King calls legacy of Valencian scientist who died aged 99 ‘indestructible’
this 34th Rei Jaume I Awards Founder Prof. Santiago GrisoliaHe passed away in August at the age of 99. The show started with an emotional moment later joined by the king. Felipe VI focused most of his life. Speech to recognize Santiago Grisolía’s legacy, which he describes as “inexhaustible”. The monarch wanted to bring “an exciting memory of love, admiration, and gratitude” before the presenters.
In the words of the king, Grisolía, “a universal Valencian who dedicates his life, passion and talent to improving society through science” “a visionary” for his work with the human genome. Felipe VI remembered how he had met her “more than thirty years ago” and considered it a “fortune” to share “very important prizes for Spain” with him. “It’s always been an honor and a pleasure to do this,” he admitted.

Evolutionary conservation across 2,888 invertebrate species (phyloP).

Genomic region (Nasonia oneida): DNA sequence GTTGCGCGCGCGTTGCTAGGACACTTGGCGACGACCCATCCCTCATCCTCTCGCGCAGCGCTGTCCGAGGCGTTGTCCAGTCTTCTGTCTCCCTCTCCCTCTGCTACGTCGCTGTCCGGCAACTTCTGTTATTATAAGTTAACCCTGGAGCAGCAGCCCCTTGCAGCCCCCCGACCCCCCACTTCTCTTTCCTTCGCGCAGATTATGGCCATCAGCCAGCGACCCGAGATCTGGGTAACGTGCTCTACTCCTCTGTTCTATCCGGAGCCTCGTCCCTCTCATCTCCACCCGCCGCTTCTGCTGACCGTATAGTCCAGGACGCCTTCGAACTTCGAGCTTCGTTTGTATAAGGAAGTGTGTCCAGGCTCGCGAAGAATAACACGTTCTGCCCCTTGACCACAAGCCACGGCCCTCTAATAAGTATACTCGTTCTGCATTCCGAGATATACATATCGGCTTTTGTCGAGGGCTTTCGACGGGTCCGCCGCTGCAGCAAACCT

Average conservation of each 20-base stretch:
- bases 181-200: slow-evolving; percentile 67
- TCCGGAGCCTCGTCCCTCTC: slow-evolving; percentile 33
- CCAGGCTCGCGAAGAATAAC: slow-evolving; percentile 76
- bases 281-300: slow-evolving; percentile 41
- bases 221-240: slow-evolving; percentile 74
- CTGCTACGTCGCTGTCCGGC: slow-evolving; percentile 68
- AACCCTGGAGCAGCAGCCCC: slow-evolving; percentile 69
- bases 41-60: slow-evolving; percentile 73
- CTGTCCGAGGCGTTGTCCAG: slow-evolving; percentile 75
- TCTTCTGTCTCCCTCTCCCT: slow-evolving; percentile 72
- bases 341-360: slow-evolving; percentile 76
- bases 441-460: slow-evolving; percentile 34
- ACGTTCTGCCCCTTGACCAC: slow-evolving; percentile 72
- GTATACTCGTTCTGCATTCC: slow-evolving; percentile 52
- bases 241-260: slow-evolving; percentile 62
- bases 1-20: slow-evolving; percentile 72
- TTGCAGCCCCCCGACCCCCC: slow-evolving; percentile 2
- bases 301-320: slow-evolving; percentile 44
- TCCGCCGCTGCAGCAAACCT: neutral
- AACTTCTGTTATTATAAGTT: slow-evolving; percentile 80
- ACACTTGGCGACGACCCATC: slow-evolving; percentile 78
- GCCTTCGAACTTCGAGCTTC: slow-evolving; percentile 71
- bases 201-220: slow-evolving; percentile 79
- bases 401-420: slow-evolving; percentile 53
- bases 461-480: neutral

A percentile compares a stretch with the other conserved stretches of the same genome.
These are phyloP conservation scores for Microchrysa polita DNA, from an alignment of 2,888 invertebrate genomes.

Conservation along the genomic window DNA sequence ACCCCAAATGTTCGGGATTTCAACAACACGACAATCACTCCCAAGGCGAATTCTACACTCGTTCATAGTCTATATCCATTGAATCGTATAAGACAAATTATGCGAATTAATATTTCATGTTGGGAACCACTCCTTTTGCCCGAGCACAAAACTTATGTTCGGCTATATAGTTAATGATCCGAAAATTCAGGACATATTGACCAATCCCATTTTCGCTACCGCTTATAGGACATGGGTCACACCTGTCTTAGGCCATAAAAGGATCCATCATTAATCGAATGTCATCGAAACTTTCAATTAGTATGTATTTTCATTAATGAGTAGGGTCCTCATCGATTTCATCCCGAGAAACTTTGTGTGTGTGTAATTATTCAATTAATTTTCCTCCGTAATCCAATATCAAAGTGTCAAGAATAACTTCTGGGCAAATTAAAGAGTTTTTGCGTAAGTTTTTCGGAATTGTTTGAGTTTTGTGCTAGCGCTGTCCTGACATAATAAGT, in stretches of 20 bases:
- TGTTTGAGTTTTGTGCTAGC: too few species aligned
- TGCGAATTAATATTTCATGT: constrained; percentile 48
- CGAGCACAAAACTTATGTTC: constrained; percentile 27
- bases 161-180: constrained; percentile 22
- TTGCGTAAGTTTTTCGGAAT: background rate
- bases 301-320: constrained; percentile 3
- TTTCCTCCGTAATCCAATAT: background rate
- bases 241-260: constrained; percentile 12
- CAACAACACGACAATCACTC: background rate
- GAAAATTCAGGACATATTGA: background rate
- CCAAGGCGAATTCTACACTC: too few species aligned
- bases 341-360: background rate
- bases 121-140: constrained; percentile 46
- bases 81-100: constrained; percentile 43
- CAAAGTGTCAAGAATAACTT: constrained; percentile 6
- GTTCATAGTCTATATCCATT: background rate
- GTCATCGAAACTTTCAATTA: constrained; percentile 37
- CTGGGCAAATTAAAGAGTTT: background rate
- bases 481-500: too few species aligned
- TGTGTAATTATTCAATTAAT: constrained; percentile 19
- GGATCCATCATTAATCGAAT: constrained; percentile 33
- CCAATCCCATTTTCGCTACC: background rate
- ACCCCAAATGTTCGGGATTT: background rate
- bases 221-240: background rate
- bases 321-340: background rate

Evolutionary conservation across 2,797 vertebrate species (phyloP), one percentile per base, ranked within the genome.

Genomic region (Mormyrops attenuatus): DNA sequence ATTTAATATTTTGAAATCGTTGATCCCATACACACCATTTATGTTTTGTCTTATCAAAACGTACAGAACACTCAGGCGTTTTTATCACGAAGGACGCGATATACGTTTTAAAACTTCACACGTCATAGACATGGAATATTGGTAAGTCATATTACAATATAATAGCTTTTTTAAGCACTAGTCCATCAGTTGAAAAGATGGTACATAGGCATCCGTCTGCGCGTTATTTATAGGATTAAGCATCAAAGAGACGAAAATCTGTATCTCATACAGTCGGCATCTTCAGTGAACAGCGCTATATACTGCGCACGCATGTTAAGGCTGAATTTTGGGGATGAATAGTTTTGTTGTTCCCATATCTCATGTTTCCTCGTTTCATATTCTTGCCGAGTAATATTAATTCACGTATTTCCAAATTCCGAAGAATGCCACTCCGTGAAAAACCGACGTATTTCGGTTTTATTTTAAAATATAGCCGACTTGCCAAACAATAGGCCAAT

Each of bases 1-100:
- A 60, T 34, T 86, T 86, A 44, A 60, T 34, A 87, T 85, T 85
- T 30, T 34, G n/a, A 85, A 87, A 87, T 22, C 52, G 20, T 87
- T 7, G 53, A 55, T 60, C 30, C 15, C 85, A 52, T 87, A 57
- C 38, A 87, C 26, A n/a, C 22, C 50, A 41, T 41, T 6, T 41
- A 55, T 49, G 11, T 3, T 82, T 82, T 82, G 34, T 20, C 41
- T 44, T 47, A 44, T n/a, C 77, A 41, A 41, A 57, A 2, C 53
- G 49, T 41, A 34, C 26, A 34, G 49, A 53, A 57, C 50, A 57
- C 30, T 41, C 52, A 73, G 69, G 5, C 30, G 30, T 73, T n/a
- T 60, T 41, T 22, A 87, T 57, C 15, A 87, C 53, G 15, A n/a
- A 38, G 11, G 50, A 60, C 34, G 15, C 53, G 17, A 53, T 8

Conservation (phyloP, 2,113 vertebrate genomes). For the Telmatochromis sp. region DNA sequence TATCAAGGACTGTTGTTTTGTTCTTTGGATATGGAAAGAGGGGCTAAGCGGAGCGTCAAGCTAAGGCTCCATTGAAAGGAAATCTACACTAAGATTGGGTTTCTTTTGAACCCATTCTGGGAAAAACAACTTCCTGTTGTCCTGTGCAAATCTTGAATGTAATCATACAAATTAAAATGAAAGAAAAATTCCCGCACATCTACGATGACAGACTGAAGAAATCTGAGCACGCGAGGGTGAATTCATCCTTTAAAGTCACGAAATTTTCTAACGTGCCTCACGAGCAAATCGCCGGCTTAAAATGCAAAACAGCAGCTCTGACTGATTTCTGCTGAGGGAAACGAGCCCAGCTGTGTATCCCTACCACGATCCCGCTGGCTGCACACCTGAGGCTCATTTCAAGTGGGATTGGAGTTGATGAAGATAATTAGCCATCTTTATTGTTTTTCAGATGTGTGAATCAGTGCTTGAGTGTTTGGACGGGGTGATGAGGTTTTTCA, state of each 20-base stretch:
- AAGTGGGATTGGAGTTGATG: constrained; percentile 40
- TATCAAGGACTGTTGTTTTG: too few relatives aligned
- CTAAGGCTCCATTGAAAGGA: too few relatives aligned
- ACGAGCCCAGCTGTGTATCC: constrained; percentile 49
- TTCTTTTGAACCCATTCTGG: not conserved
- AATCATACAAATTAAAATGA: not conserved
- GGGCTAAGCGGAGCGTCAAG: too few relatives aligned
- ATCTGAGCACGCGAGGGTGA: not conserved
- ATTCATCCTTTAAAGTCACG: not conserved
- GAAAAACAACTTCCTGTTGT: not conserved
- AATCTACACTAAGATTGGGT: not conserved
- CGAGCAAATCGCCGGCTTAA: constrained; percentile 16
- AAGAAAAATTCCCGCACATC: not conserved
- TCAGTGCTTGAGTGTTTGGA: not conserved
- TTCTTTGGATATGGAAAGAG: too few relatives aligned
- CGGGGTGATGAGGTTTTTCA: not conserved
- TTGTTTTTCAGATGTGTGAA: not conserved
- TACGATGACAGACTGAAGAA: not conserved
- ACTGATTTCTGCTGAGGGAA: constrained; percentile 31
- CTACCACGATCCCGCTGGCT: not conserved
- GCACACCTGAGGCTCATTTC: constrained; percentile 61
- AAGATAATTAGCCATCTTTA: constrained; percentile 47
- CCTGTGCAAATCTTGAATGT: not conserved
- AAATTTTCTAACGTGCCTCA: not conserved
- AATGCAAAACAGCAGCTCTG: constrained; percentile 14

Likewise, Felipe VI emphasized “Professor Grisolía’s curious, serene and generous gaze” in addition to their “stretchability”. “Santiago Grisolía’s energy and activity up to the age of 99 was incredible.”
Regarding the winners, King VI. They deserve the applause and support of our country.”
The monarch remembered that more than a century ago, on this day, Albert Einstein presented his Theory of Relativity, but at the same time, that before Einstein, Jerónimo Muñoz of Valencia began astronomical observations—four centuries ago—and these observations are now in effect. He stated that he questioned the approaches. In that case.
From both, the king emphasized his “humanistic spirit” and “creative imagination”, a quality also possessed by Santiago Ramón y Cajal, which is also quoted by Felipe VI.
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